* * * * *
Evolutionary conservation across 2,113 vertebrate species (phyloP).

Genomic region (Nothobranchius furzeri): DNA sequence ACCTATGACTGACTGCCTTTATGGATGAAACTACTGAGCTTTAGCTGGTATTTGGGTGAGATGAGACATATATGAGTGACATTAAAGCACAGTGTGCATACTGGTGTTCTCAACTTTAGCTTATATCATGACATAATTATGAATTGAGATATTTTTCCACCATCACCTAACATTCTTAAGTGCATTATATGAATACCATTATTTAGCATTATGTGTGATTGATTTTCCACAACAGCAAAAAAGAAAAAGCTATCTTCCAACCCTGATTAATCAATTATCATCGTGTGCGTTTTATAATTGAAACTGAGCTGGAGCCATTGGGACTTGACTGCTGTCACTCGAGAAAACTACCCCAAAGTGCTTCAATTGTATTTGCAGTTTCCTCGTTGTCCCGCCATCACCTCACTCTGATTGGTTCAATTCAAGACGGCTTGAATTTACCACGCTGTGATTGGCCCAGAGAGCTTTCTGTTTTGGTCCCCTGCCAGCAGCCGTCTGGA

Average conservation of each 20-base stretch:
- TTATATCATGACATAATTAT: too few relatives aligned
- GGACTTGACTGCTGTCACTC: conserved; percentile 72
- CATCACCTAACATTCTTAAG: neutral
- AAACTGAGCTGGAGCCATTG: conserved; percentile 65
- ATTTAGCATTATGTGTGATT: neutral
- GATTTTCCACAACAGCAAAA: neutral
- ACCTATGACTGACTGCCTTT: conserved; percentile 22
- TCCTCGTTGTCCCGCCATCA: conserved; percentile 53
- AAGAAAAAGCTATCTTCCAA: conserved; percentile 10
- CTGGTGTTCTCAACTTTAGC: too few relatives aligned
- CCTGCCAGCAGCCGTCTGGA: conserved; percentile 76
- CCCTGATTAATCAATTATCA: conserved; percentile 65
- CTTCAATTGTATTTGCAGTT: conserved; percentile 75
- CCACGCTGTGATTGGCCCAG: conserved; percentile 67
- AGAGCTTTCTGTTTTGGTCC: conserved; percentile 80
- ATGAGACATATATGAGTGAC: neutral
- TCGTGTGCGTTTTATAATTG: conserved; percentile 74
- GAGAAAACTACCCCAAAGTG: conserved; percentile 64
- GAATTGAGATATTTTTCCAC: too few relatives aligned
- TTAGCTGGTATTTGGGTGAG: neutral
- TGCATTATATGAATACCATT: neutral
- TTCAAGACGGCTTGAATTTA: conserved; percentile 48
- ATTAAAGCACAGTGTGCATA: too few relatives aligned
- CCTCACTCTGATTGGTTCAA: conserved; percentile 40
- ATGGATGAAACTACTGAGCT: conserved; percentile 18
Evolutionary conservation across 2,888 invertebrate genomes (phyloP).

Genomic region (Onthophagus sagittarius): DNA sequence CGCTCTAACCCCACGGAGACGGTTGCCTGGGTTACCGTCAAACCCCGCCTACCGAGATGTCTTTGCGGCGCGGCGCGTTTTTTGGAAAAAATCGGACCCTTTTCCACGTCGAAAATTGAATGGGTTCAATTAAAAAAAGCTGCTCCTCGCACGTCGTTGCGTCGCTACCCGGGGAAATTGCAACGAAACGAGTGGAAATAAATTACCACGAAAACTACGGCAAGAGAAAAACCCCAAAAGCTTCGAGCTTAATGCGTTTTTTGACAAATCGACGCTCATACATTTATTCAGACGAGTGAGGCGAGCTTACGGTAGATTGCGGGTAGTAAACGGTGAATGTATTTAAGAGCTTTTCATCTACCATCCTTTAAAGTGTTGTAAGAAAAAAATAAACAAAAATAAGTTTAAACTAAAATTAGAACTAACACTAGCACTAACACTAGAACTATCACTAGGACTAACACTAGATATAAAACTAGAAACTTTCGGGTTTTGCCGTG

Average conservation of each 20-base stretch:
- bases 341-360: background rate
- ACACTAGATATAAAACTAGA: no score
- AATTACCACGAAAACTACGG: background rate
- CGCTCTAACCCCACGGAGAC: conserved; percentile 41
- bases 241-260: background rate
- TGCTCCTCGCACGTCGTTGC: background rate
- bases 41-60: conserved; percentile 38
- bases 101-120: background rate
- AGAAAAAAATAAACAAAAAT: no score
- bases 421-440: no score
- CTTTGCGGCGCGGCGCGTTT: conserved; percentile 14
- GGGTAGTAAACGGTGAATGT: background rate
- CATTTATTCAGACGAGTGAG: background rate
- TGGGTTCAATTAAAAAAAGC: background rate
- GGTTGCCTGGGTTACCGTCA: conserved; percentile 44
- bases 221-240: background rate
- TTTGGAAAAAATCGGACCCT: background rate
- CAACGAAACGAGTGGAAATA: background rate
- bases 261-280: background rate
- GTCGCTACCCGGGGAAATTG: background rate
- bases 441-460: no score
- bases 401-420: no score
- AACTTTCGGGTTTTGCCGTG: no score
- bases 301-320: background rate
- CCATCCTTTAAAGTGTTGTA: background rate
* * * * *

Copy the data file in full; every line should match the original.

Evolutionary conservation across 2,113 vertebrate species (phyloP).

Genomic region (Nothobranchius furzeri): DNA sequence ACCTATGACTGACTGCCTTTATGGATGAAACTACTGAGCTTTAGCTGGTATTTGGGTGAGATGAGACATATATGAGTGACATTAAAGCACAGTGTGCATACTGGTGTTCTCAACTTTAGCTTATATCATGACATAATTATGAATTGAGATATTTTTCCACCATCACCTAACATTCTTAAGTGCATTATATGAATACCATTATTTAGCATTATGTGTGATTGATTTTCCACAACAGCAAAAAAGAAAAAGCTATCTTCCAACCCTGATTAATCAATTATCATCGTGTGCGTTTTATAATTGAAACTGAGCTGGAGCCATTGGGACTTGACTGCTGTCACTCGAGAAAACTACCCCAAAGTGCTTCAATTGTATTTGCAGTTTCCTCGTTGTCCCGCCATCACCTCACTCTGATTGGTTCAATTCAAGACGGCTTGAATTTACCACGCTGTGATTGGCCCAGAGAGCTTTCTGTTTTGGTCCCCTGCCAGCAGCCGTCTGGA

Average conservation of each 20-base stretch:
- TTATATCATGACATAATTAT: too few relatives aligned
- GGACTTGACTGCTGTCACTC: conserved; percentile 72
- CATCACCTAACATTCTTAAG: neutral
- AAACTGAGCTGGAGCCATTG: conserved; percentile 65
- ATTTAGCATTATGTGTGATT: neutral
- GATTTTCCACAACAGCAAAA: neutral
- ACCTATGACTGACTGCCTTT: conserved; percentile 22
- TCCTCGTTGTCCCGCCATCA: conserved; percentile 53
- AAGAAAAAGCTATCTTCCAA: conserved; percentile 10
- CTGGTGTTCTCAACTTTAGC: too few relatives aligned
- CCTGCCAGCAGCCGTCTGGA: conserved; percentile 76
- CCCTGATTAATCAATTATCA: conserved; percentile 65
- CTTCAATTGTATTTGCAGTT: conserved; percentile 75
- CCACGCTGTGATTGGCCCAG: conserved; percentile 67
- AGAGCTTTCTGTTTTGGTCC: conserved; percentile 80
- ATGAGACATATATGAGTGAC: neutral
- TCGTGTGCGTTTTATAATTG: conserved; percentile 74
- GAGAAAACTACCCCAAAGTG: conserved; percentile 64
- GAATTGAGATATTTTTCCAC: too few relatives aligned
- TTAGCTGGTATTTGGGTGAG: neutral
- TGCATTATATGAATACCATT: neutral
- TTCAAGACGGCTTGAATTTA: conserved; percentile 48
- ATTAAAGCACAGTGTGCATA: too few relatives aligned
- CCTCACTCTGATTGGTTCAA: conserved; percentile 40
- ATGGATGAAACTACTGAGCT: conserved; percentile 18
Evolutionary conservation across 2,888 invertebrate genomes (phyloP).

Genomic region (Onthophagus sagittarius): DNA sequence CGCTCTAACCCCACGGAGACGGTTGCCTGGGTTACCGTCAAACCCCGCCTACCGAGATGTCTTTGCGGCGCGGCGCGTTTTTTGGAAAAAATCGGACCCTTTTCCACGTCGAAAATTGAATGGGTTCAATTAAAAAAAGCTGCTCCTCGCACGTCGTTGCGTCGCTACCCGGGGAAATTGCAACGAAACGAGTGGAAATAAATTACCACGAAAACTACGGCAAGAGAAAAACCCCAAAAGCTTCGAGCTTAATGCGTTTTTTGACAAATCGACGCTCATACATTTATTCAGACGAGTGAGGCGAGCTTACGGTAGATTGCGGGTAGTAAACGGTGAATGTATTTAAGAGCTTTTCATCTACCATCCTTTAAAGTGTTGTAAGAAAAAAATAAACAAAAATAAGTTTAAACTAAAATTAGAACTAACACTAGCACTAACACTAGAACTATCACTAGGACTAACACTAGATATAAAACTAGAAACTTTCGGGTTTTGCCGTG

Average conservation of each 20-base stretch:
- bases 341-360: background rate
- ACACTAGATATAAAACTAGA: no score
- AATTACCACGAAAACTACGG: background rate
- CGCTCTAACCCCACGGAGAC: conserved; percentile 41
- bases 241-260: background rate
- TGCTCCTCGCACGTCGTTGC: background rate
- bases 41-60: conserved; percentile 38
- bases 101-120: background rate
- AGAAAAAAATAAACAAAAAT: no score
- bases 421-440: no score
- CTTTGCGGCGCGGCGCGTTT: conserved; percentile 14
- GGGTAGTAAACGGTGAATGT: background rate
- CATTTATTCAGACGAGTGAG: background rate
- TGGGTTCAATTAAAAAAAGC: background rate
- GGTTGCCTGGGTTACCGTCA: conserved; percentile 44
- bases 221-240: background rate
- TTTGGAAAAAATCGGACCCT: background rate
- CAACGAAACGAGTGGAAATA: background rate
- bases 261-280: background rate
- GTCGCTACCCGGGGAAATTG: background rate
- bases 441-460: no score
- bases 401-420: no score
- AACTTTCGGGTTTTGCCGTG: no score
- bases 301-320: background rate
- CCATCCTTTAAAGTGTTGTA: background rate